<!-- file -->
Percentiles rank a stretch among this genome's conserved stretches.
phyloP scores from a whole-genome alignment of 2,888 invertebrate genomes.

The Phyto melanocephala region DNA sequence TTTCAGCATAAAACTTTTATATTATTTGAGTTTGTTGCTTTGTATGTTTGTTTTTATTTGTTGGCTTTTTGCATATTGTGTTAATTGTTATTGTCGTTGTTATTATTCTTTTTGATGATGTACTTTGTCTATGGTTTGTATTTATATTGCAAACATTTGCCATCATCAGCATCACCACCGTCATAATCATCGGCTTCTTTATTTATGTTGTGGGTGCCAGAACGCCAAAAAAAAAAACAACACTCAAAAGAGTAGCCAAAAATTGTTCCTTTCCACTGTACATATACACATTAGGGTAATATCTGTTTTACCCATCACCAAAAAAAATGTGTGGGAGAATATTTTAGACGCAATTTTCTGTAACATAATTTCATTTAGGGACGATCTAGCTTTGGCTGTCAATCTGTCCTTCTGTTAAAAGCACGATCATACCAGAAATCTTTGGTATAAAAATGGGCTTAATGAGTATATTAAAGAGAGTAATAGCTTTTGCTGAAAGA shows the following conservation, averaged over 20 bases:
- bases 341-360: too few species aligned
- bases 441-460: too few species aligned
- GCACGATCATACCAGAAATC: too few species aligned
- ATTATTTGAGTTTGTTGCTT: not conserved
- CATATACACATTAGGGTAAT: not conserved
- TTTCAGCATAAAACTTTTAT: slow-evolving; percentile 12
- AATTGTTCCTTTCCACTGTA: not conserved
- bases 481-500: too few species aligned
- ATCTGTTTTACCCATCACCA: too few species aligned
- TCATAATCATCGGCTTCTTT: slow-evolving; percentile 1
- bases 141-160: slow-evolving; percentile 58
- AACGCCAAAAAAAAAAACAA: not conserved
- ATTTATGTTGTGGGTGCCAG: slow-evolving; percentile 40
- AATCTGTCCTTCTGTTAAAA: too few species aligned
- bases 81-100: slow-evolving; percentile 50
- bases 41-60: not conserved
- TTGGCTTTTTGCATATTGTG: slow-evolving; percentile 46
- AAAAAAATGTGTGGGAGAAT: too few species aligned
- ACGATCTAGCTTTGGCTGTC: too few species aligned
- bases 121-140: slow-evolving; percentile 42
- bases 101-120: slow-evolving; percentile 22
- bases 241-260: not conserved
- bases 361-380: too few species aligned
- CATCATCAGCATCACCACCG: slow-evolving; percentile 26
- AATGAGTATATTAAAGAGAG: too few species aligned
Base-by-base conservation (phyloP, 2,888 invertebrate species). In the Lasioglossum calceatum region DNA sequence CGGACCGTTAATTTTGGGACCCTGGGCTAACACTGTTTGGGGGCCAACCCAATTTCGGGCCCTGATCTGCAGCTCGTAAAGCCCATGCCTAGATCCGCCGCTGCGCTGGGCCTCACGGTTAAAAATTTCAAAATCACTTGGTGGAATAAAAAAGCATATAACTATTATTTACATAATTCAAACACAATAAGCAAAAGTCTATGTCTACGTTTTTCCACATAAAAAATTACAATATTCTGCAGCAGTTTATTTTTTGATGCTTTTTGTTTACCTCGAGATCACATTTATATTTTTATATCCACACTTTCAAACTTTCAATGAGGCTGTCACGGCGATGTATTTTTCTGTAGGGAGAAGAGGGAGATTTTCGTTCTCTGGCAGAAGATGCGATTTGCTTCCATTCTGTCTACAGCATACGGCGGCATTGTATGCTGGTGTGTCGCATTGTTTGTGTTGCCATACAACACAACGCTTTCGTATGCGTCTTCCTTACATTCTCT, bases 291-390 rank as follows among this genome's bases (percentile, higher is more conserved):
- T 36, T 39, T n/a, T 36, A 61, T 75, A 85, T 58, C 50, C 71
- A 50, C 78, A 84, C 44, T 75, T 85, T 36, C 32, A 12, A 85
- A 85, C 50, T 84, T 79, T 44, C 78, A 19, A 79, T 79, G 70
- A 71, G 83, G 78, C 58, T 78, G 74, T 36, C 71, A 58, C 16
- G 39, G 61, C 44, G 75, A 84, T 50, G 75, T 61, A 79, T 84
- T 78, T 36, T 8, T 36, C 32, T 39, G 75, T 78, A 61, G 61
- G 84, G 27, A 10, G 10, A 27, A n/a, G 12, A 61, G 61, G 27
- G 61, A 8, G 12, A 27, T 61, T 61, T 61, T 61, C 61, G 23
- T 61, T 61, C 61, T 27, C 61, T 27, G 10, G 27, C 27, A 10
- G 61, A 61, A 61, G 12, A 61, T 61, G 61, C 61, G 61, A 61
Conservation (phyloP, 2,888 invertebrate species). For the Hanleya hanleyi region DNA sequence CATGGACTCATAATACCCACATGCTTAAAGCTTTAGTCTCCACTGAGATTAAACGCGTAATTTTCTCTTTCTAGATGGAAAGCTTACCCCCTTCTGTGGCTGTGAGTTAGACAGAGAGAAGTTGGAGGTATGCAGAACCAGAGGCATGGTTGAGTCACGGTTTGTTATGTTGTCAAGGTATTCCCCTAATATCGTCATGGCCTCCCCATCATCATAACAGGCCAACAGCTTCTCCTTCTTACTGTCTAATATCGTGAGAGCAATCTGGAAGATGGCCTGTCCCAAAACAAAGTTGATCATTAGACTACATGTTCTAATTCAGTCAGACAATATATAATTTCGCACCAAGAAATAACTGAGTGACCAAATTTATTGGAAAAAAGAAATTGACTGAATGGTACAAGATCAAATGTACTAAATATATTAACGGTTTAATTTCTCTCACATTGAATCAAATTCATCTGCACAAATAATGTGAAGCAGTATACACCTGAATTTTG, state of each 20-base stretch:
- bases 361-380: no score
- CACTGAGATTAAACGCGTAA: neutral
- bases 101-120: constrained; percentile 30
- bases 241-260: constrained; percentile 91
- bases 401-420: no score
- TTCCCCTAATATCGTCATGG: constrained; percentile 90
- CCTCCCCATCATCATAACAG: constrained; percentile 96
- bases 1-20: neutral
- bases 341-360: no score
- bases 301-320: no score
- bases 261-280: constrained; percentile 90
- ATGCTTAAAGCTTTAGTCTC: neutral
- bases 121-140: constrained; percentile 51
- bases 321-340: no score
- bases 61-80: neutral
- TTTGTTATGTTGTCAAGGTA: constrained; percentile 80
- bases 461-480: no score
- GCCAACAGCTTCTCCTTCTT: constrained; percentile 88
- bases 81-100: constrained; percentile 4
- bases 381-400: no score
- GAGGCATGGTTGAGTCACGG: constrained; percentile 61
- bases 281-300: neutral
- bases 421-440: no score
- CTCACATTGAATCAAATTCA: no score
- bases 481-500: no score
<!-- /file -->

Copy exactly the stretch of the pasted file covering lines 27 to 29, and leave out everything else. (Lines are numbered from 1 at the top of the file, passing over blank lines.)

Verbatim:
- CATCATCAGCATCACCACCG: slow-evolving; percentile 26
- AATGAGTATATTAAAGAGAG: too few species aligned
Base-by-base conservation (phyloP, 2,888 invertebrate species). In the Lasioglossum calceatum region DNA sequence CGGACCGTTAATTTTGGGACCCTGGGCTAACACTGTTTGGGGGCCAACCCAATTTCGGGCCCTGATCTGCAGCTCGTAAAGCCCATGCCTAGATCCGCCGCTGCGCTGGGCCTCACGGTTAAAAATTTCAAAATCACTTGGTGGAATAAAAAAGCATATAACTATTATTTACATAATTCAAACACAATAAGCAAAAGTCTATGTCTACGTTTTTCCACATAAAAAATTACAATATTCTGCAGCAGTTTATTTTTTGATGCTTTTTGTTTACCTCGAGATCACATTTATATTTTTATATCCACACTTTCAAACTTTCAATGAGGCTGTCACGGCGATGTATTTTTCTGTAGGGAGAAGAGGGAGATTTTCGTTCTCTGGCAGAAGATGCGATTTGCTTCCATTCTGTCTACAGCATACGGCGGCATTGTATGCTGGTGTGTCGCATTGTTTGTGTTGCCATACAACACAACGCTTTCGTATGCGTCTTCCTTACATTCTCT, bases 291-390 rank as follows among this genome's bases (percentile, higher is more conserved):